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About Stephen Mitchell
Stephen Mitchell was born in Brooklyn in 1943, educated at Amherst, the Sorbonne, and Yale, and de-educated through intensive Zen practice. His many books include the bestselling Tao Te Ching, Gilgamesh, The Gospel According to Jesus, Bhagavad Gita, The Book of Job, The Second Book of the Tao, The Selected Poetry of Rainer Maria Rilke, The Iliad, The Odyssey, Beowulf, The Way of Forgiveness, and the forthcoming The First Christmas. He is also the coauthor of three of his wife Byron Katie’s bestselling books: Loving What Is, A Thousand Names for Joy, and A Mind at Home with Itself. You can read extensive excerpts from all his books on his website, stephenmitchellbooks.com.
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Books By Stephen Mitchell
Bryon Katie found herself at a complete dead end in her life, she felt increasingly depressed and over a ten-year period had sunk into an existence of depression, despair and rage. Then one morning she woke up in a state of absolute joy, filled with the freedom of knowing her suffering had ended.
Determined to give people a way to discover for themselves what she had experienced, Katie has developed a simple method of self-enquiry that she calls The Work, four simple questions that allow you to see the problems that are troubling you in a whole new light. The Work is a life-transforming system for discarding the stories we tell ourselves, which are the source of our suffering, and replacing them with the truth and a life of joy and peace.
“Somebody comes into the Zen center with a lighted cigarette, walks up to the Buddha-statue, blows smoke in its face and drops ashes on its lap. You are standing there. What can you do?” This is a problem that Zen Master Seung Sahn was fond of posing to his American students who attended his Zen centers.
Dropping Ashes on the Buddha is a delightful, irreverent, and often hilariously funny living record of the dialogue between Korean Zen Master Seung Sahn and his American students. Consisting of dialogues, stories, formal Zen interviews, Dharma speeches, and letters using the Zen Master’s actual words in spontaneous, living interaction, this book is a fresh presentation of the Zen teaching method of “instant dialogue” between Master and student which, through the use of astonishment and paradox, leads to an understanding of ultimate reality.
Inspired by the Tao Te Ching, this is Byron Katie's inspiring and pragmatic approach to achieving an awakened mind and living more simply and profoundly. Using the template of the 81 chapters of the Tao Te Ching she talks about her own experience of living in harmony with the way things are, and the difference between what hurts and what doesn't.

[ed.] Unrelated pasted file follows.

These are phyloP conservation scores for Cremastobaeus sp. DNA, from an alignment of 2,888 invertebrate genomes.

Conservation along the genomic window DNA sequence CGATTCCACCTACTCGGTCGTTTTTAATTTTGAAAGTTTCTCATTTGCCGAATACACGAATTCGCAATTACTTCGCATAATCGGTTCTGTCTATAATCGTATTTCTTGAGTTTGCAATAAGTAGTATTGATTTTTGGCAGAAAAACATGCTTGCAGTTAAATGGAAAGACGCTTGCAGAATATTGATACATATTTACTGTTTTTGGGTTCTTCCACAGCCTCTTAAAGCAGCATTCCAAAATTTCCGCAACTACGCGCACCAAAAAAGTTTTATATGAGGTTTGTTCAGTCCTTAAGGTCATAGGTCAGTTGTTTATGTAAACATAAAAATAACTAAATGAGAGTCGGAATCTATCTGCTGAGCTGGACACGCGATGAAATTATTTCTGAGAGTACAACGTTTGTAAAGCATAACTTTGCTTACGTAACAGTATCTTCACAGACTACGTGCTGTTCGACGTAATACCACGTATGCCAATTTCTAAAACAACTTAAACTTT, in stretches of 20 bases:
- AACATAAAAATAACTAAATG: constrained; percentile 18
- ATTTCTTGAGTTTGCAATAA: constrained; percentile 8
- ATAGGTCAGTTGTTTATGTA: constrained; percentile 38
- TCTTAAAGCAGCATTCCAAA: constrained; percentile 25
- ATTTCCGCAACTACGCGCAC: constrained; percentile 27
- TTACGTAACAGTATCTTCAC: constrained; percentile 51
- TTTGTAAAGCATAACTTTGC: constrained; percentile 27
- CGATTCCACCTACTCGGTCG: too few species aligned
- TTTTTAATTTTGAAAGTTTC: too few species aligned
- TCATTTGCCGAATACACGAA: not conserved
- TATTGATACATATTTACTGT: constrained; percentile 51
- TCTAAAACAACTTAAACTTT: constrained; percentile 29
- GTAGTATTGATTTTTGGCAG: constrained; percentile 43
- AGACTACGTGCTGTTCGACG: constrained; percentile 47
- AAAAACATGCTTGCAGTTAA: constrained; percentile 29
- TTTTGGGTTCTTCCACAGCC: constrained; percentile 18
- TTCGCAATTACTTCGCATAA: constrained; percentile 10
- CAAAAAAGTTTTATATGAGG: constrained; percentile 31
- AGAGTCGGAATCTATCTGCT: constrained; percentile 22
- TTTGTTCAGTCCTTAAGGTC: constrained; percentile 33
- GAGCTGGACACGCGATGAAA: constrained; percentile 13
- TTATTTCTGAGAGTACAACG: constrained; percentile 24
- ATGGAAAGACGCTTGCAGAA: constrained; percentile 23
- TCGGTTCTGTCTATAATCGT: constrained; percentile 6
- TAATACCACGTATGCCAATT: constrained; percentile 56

Katie has written two books that teach how suffering can be relieved by questioning the thoughts that create it, the thoughts that argue with reality. This questioning takes courage and, in this her third book, she gives readers profound encouragement by showing them the freedom and love that live on the other side of self-inquiry.
Many people believe that although enlightenment was attainable thousands of years ago by a few great saints or ascetics, such a state is out of reach of anyone living in the modern world, let alone themselves. This richly detailed account has the ability to change that belief.
Katie's comments on life, and how to live it, are profound, vibrant, funny and crystal clear and all rooted in the familiar circumstances of everyday life.
Vivid, enjoyable and comprehensible, the poet and pre-eminent translator Stephen Mitchell makes the oldest epic poem in the world accessible for the first time. Gilgamesh is a born leader, but in an attempt to control his growing arrogance, the Gods create Enkidu, a wild man, his equal in strength and courage. Enkidu is trapped by a temple prostitute, civilised through sexual experience and brought to Gilgamesh. They become best friends and battle evil together. After Enkidu's death the distraught Gilgamesh sets out on a journey to find Utnapishtim, the survivor of the Great Flood, made immortal by the Gods to ask him the secret of life and death. Gilgamesh is the first and remains one of the most important works of world literature. Written in ancient Mesopotamia in the second millennium B.C., it predates the Iliad by roughly 1,000 years. Gilgamesh is extraordinarily modern in its emotional power but also provides an insight into the values of an ancient culture and civilisation.
Tolstoy called the Iliad a miracle; Goethe said that it always thrust him into a state of astonishment. Homer’s story is thrilling, and his Greek is perhaps the most beautiful poetry ever sung or written. But until now, even the best English translations haven’t been able to re-create the energy and simplicity, the speed, grace, and pulsing rhythm of the original. Now, thanks to the power of Stephen Mitchell’s language, the Iliad’s ancient story comes to moving, vivid new life, and we are carried along by a poetry that lifts even the most devastating human events into the realm of the beautiful.